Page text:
Why You Can Never Be “Done” with a Place Like Belize  

by Larry Waight
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Travelers often compile bucket lists of places they want to go to. Which is great as far as it goes, but it implies that when you have visited a place on your list, you are done with it. That’s not necessarily true, particularly when it comes to a magical place like Belize. Visitors to this Central American destination will find themselves wanting to come back again and again, to explore a different region or experience a new adventure. 

While Belize is less than 9,000 square miles in total area, it seems much larger when you consider all the possibilities it offers to the intrepid traveler.

Ancient Maya Canals inside the heartland of the Maya: Belize

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Xunantunich Maya Site. © Duarte Dellarole Photography

Some of these are simply part of the fabric of life in Belize. For example, Belize was the center of the Maya Empire and even today there are constantly discoveries being made. Most recently, it was discovered that the Maya had been transforming the wetlands in the northwestern part of the country. Even today, the lasting impacts linger.

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The Jabiru Stork is Crooked Tree’s most famed resident at this wetland of international importance. Photo by Francis Canto Jr.

According to UT Austin geographer Luzzadder-Beach and her colleagues, the Maya created a system of canals to water crops and manage water chemistry over 2,000 years ago. By the 5th century, they had built a causeway that managed several blocks of farmland.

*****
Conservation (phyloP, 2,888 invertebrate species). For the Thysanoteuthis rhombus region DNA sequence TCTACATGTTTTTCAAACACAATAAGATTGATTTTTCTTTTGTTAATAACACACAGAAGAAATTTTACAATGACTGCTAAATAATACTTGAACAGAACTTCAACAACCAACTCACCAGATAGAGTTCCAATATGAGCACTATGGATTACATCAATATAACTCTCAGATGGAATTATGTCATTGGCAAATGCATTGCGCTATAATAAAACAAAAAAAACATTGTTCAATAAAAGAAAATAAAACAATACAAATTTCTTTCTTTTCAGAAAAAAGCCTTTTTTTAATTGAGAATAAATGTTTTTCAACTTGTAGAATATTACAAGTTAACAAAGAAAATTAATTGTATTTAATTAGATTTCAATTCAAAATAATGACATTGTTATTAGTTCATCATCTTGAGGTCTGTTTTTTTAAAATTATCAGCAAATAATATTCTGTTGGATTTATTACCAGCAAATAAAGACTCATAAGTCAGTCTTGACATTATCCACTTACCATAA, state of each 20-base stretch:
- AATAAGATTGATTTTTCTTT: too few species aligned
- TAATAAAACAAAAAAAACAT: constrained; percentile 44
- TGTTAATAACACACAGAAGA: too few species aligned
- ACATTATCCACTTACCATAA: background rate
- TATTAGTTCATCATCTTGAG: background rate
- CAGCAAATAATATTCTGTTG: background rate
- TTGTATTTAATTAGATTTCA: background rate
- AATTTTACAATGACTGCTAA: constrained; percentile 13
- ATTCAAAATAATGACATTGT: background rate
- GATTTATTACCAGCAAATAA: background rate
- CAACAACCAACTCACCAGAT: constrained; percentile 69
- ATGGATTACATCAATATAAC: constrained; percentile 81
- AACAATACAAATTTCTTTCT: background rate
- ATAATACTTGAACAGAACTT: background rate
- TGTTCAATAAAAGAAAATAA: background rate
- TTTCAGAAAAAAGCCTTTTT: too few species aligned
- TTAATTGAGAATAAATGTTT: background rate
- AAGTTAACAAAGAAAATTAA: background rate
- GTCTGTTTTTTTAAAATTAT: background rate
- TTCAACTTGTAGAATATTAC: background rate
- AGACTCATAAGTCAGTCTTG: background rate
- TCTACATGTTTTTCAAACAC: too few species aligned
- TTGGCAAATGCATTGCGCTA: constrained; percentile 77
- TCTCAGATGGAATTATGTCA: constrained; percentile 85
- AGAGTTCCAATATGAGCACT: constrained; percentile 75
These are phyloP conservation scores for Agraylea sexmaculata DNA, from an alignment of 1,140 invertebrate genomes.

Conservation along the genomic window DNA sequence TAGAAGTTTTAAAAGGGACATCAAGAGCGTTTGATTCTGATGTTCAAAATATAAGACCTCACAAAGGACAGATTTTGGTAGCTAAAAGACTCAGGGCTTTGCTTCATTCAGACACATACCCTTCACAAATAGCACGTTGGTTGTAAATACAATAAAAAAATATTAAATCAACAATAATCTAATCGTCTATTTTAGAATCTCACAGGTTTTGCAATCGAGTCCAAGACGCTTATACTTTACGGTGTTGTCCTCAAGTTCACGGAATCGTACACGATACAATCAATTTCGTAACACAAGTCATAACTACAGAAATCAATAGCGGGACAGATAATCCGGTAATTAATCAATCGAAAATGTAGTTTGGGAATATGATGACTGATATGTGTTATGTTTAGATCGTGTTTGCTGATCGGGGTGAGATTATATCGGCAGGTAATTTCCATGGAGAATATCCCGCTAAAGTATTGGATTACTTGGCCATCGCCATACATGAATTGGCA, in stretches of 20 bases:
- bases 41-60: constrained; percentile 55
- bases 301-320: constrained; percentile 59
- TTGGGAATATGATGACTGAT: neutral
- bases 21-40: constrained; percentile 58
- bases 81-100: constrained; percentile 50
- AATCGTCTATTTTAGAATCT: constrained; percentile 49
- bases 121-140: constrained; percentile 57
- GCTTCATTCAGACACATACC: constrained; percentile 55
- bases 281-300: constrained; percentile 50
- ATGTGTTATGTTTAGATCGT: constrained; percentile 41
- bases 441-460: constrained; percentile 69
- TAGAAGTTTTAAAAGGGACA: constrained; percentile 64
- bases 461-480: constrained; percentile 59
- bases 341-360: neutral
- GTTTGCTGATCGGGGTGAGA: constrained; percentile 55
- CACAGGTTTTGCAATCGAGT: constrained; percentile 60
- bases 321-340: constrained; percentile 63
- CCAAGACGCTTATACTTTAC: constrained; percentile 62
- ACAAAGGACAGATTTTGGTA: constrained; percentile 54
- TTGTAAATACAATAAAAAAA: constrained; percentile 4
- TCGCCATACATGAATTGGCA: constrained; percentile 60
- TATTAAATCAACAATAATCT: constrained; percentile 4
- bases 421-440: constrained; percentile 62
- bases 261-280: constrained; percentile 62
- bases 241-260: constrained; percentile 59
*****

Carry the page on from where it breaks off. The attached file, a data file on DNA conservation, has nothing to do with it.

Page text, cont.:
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A Mennonite farmer sells produce to a restaurant owner in Sarteneja, Belize © Margie Politzer / Getty Images

Different areas held a variety of crops, from maize, cassava and avocado to fruits and medicinal plants. These blocks also added “protein traps” for clams and mussels, further diversifying the diets of these ancient people. As the climate changed, it became harder for the Maya to live in the region. However, researchers believe that their intricate wetland management system allowed them to stay in the region much longer than would otherwise have been possible.

Belize Wetland Birds julian shuttles

Thanks to the changes made by the Maya, the Birds of Paradise wetlands are more ecologically diverse than areas surrounding and they also attract larger animals. According to Luzzadder-Beach, there are still lasting hydrological impacts.”

Caye Caulker: Possibly The World’s Largest Marine Cave?

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Another recent exciting development is in the region of geology. It turns out that the cave at Caye Caulker could actually be the world’s largest marine cave. Due to the significance of this potential discovery, the National Geographic society and elite divers such as James Petersen and his team will move carefully and deliberately to verify claims.

First explored in 1981, there was an initial period of discovery followed by a break. Later, several experienced cave divers decided to re-trace the early steps and explore further. The Belizean Department of Archeology and the Environment is keen to survey and map the caves.